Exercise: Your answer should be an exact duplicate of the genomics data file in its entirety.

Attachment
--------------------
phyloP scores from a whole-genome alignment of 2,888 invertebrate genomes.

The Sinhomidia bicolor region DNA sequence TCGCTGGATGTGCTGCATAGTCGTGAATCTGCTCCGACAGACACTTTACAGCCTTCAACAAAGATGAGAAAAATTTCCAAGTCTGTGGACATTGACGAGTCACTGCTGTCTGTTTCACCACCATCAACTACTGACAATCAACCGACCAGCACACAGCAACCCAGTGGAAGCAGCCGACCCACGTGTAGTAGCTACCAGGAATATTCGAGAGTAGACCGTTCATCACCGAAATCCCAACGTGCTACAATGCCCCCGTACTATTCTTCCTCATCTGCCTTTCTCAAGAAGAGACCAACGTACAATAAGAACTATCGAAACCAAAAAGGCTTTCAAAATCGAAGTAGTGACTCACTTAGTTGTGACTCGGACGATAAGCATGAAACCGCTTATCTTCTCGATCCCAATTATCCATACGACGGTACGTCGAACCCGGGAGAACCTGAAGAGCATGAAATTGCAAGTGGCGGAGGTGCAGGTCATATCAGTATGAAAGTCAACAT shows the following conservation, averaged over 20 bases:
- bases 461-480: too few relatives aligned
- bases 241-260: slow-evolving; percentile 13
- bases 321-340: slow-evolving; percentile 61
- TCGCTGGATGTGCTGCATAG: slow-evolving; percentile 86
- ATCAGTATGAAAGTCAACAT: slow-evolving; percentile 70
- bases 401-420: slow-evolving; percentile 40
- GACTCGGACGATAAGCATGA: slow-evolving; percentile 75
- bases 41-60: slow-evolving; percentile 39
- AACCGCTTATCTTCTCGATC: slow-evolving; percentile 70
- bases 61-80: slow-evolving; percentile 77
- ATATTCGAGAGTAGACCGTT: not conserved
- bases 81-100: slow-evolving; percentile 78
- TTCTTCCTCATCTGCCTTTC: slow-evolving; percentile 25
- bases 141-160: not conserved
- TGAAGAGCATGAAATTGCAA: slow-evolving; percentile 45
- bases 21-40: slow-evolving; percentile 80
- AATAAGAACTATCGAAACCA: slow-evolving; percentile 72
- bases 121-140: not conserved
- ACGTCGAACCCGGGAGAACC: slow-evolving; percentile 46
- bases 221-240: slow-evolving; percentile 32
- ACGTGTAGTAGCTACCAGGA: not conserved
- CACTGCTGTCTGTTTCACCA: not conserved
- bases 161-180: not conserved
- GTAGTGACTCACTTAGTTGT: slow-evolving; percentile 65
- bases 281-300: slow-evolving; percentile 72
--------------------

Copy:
phyloP scores from a whole-genome alignment of 2,888 invertebrate genomes.

The Sinhomidia bicolor region DNA sequence TCGCTGGATGTGCTGCATAGTCGTGAATCTGCTCCGACAGACACTTTACAGCCTTCAACAAAGATGAGAAAAATTTCCAAGTCTGTGGACATTGACGAGTCACTGCTGTCTGTTTCACCACCATCAACTACTGACAATCAACCGACCAGCACACAGCAACCCAGTGGAAGCAGCCGACCCACGTGTAGTAGCTACCAGGAATATTCGAGAGTAGACCGTTCATCACCGAAATCCCAACGTGCTACAATGCCCCCGTACTATTCTTCCTCATCTGCCTTTCTCAAGAAGAGACCAACGTACAATAAGAACTATCGAAACCAAAAAGGCTTTCAAAATCGAAGTAGTGACTCACTTAGTTGTGACTCGGACGATAAGCATGAAACCGCTTATCTTCTCGATCCCAATTATCCATACGACGGTACGTCGAACCCGGGAGAACCTGAAGAGCATGAAATTGCAAGTGGCGGAGGTGCAGGTCATATCAGTATGAAAGTCAACAT shows the following conservation, averaged over 20 bases:
- bases 461-480: too few relatives aligned
- bases 241-260: slow-evolving; percentile 13
- bases 321-340: slow-evolving; percentile 61
- TCGCTGGATGTGCTGCATAG: slow-evolving; percentile 86
- ATCAGTATGAAAGTCAACAT: slow-evolving; percentile 70
- bases 401-420: slow-evolving; percentile 40
- GACTCGGACGATAAGCATGA: slow-evolving; percentile 75
- bases 41-60: slow-evolving; percentile 39
- AACCGCTTATCTTCTCGATC: slow-evolving; percentile 70
- bases 61-80: slow-evolving; percentile 77
- ATATTCGAGAGTAGACCGTT: not conserved
- bases 81-100: slow-evolving; percentile 78
- TTCTTCCTCATCTGCCTTTC: slow-evolving; percentile 25
- bases 141-160: not conserved
- TGAAGAGCATGAAATTGCAA: slow-evolving; percentile 45
- bases 21-40: slow-evolving; percentile 80
- AATAAGAACTATCGAAACCA: slow-evolving; percentile 72
- bases 121-140: not conserved
- ACGTCGAACCCGGGAGAACC: slow-evolving; percentile 46
- bases 221-240: slow-evolving; percentile 32
- ACGTGTAGTAGCTACCAGGA: not conserved
- CACTGCTGTCTGTTTCACCA: not conserved
- bases 161-180: not conserved
- GTAGTGACTCACTTAGTTGT: slow-evolving; percentile 65
- bases 281-300: slow-evolving; percentile 72